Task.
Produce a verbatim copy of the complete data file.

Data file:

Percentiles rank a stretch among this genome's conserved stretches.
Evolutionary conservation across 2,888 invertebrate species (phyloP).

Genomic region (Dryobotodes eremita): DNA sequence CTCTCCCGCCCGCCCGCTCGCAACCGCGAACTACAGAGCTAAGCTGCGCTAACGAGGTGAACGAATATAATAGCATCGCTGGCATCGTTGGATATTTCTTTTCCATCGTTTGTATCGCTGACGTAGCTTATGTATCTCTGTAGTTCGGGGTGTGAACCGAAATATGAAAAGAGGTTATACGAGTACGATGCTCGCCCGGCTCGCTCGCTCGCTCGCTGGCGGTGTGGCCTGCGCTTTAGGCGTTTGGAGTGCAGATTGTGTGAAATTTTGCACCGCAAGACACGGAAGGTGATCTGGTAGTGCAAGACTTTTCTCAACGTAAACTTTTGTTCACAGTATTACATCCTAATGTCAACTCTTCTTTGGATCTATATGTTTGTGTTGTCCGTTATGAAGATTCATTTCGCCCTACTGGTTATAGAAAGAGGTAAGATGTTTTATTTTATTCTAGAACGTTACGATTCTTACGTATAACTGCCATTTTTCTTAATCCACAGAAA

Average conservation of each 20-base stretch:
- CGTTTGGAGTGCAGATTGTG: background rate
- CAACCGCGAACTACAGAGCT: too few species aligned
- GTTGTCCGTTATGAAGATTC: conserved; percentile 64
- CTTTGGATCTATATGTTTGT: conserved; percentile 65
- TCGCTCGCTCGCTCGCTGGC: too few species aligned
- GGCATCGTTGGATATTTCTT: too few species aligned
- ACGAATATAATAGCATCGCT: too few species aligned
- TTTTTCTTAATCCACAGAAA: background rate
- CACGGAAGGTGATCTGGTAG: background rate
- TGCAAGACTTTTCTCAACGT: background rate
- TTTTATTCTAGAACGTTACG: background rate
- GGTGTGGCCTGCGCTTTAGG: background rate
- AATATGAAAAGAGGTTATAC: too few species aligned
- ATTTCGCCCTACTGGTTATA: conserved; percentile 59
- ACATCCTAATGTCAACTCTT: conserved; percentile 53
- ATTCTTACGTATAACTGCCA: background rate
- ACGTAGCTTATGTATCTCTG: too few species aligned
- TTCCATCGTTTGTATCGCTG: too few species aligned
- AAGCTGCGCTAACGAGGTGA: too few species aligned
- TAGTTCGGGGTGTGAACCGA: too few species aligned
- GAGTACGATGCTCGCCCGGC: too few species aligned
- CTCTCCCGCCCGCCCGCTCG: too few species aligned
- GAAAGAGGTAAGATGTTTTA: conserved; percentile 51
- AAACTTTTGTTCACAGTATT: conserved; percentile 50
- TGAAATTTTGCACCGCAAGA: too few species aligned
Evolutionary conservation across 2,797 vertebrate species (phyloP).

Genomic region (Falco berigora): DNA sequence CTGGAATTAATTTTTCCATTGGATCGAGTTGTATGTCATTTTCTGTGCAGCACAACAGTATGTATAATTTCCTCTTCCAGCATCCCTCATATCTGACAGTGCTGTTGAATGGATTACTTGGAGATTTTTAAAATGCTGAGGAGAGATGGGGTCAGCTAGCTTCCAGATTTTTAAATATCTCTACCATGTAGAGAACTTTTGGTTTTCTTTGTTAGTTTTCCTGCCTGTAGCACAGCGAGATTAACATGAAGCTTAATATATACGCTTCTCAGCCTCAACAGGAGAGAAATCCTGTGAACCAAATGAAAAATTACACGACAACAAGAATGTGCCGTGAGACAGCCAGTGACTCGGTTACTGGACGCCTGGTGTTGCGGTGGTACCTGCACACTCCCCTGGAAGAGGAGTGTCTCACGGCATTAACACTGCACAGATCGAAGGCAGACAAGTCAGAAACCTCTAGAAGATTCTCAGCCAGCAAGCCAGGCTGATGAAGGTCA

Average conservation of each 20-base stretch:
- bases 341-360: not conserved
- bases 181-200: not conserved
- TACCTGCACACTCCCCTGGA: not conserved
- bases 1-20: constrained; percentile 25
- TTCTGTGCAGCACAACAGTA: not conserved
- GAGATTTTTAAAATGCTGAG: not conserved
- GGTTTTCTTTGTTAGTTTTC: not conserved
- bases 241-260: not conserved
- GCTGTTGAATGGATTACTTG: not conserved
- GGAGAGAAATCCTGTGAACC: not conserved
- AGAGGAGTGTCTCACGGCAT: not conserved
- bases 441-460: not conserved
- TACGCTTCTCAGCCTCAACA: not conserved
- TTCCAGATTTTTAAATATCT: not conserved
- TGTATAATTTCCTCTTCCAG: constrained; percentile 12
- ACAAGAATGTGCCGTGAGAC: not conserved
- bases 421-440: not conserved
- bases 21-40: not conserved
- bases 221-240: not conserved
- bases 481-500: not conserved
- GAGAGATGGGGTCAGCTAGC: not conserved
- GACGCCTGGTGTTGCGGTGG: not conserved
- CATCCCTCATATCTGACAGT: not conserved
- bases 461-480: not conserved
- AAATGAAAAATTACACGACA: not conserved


Percentiles rank a stretch among this genome's conserved stretches.
Evolutionary conservation across 2,888 invertebrate species (phyloP).

Genomic region (Dryobotodes eremita): DNA sequence CTCTCCCGCCCGCCCGCTCGCAACCGCGAACTACAGAGCTAAGCTGCGCTAACGAGGTGAACGAATATAATAGCATCGCTGGCATCGTTGGATATTTCTTTTCCATCGTTTGTATCGCTGACGTAGCTTATGTATCTCTGTAGTTCGGGGTGTGAACCGAAATATGAAAAGAGGTTATACGAGTACGATGCTCGCCCGGCTCGCTCGCTCGCTCGCTGGCGGTGTGGCCTGCGCTTTAGGCGTTTGGAGTGCAGATTGTGTGAAATTTTGCACCGCAAGACACGGAAGGTGATCTGGTAGTGCAAGACTTTTCTCAACGTAAACTTTTGTTCACAGTATTACATCCTAATGTCAACTCTTCTTTGGATCTATATGTTTGTGTTGTCCGTTATGAAGATTCATTTCGCCCTACTGGTTATAGAAAGAGGTAAGATGTTTTATTTTATTCTAGAACGTTACGATTCTTACGTATAACTGCCATTTTTCTTAATCCACAGAAA

Average conservation of each 20-base stretch:
- CGTTTGGAGTGCAGATTGTG: background rate
- CAACCGCGAACTACAGAGCT: too few species aligned
- GTTGTCCGTTATGAAGATTC: conserved; percentile 64
- CTTTGGATCTATATGTTTGT: conserved; percentile 65
- TCGCTCGCTCGCTCGCTGGC: too few species aligned
- GGCATCGTTGGATATTTCTT: too few species aligned
- ACGAATATAATAGCATCGCT: too few species aligned
- TTTTTCTTAATCCACAGAAA: background rate
- CACGGAAGGTGATCTGGTAG: background rate
- TGCAAGACTTTTCTCAACGT: background rate
- TTTTATTCTAGAACGTTACG: background rate
- GGTGTGGCCTGCGCTTTAGG: background rate
- AATATGAAAAGAGGTTATAC: too few species aligned
- ATTTCGCCCTACTGGTTATA: conserved; percentile 59
- ACATCCTAATGTCAACTCTT: conserved; percentile 53
- ATTCTTACGTATAACTGCCA: background rate
- ACGTAGCTTATGTATCTCTG: too few species aligned
- TTCCATCGTTTGTATCGCTG: too few species aligned
- AAGCTGCGCTAACGAGGTGA: too few species aligned
- TAGTTCGGGGTGTGAACCGA: too few species aligned
- GAGTACGATGCTCGCCCGGC: too few species aligned
- CTCTCCCGCCCGCCCGCTCG: too few species aligned
- GAAAGAGGTAAGATGTTTTA: conserved; percentile 51
- AAACTTTTGTTCACAGTATT: conserved; percentile 50
- TGAAATTTTGCACCGCAAGA: too few species aligned
Evolutionary conservation across 2,797 vertebrate species (phyloP).

Genomic region (Falco berigora): DNA sequence CTGGAATTAATTTTTCCATTGGATCGAGTTGTATGTCATTTTCTGTGCAGCACAACAGTATGTATAATTTCCTCTTCCAGCATCCCTCATATCTGACAGTGCTGTTGAATGGATTACTTGGAGATTTTTAAAATGCTGAGGAGAGATGGGGTCAGCTAGCTTCCAGATTTTTAAATATCTCTACCATGTAGAGAACTTTTGGTTTTCTTTGTTAGTTTTCCTGCCTGTAGCACAGCGAGATTAACATGAAGCTTAATATATACGCTTCTCAGCCTCAACAGGAGAGAAATCCTGTGAACCAAATGAAAAATTACACGACAACAAGAATGTGCCGTGAGACAGCCAGTGACTCGGTTACTGGACGCCTGGTGTTGCGGTGGTACCTGCACACTCCCCTGGAAGAGGAGTGTCTCACGGCATTAACACTGCACAGATCGAAGGCAGACAAGTCAGAAACCTCTAGAAGATTCTCAGCCAGCAAGCCAGGCTGATGAAGGTCA

Average conservation of each 20-base stretch:
- bases 341-360: not conserved
- bases 181-200: not conserved
- TACCTGCACACTCCCCTGGA: not conserved
- bases 1-20: constrained; percentile 25
- TTCTGTGCAGCACAACAGTA: not conserved
- GAGATTTTTAAAATGCTGAG: not conserved
- GGTTTTCTTTGTTAGTTTTC: not conserved
- bases 241-260: not conserved
- GCTGTTGAATGGATTACTTG: not conserved
- GGAGAGAAATCCTGTGAACC: not conserved
- AGAGGAGTGTCTCACGGCAT: not conserved
- bases 441-460: not conserved
- TACGCTTCTCAGCCTCAACA: not conserved
- TTCCAGATTTTTAAATATCT: not conserved
- TGTATAATTTCCTCTTCCAG: constrained; percentile 12
- ACAAGAATGTGCCGTGAGAC: not conserved
- bases 421-440: not conserved
- bases 21-40: not conserved
- bases 221-240: not conserved
- bases 481-500: not conserved
- GAGAGATGGGGTCAGCTAGC: not conserved
- GACGCCTGGTGTTGCGGTGG: not conserved
- CATCCCTCATATCTGACAGT: not conserved
- bases 461-480: not conserved
- AAATGAAAAATTACACGACA: not conserved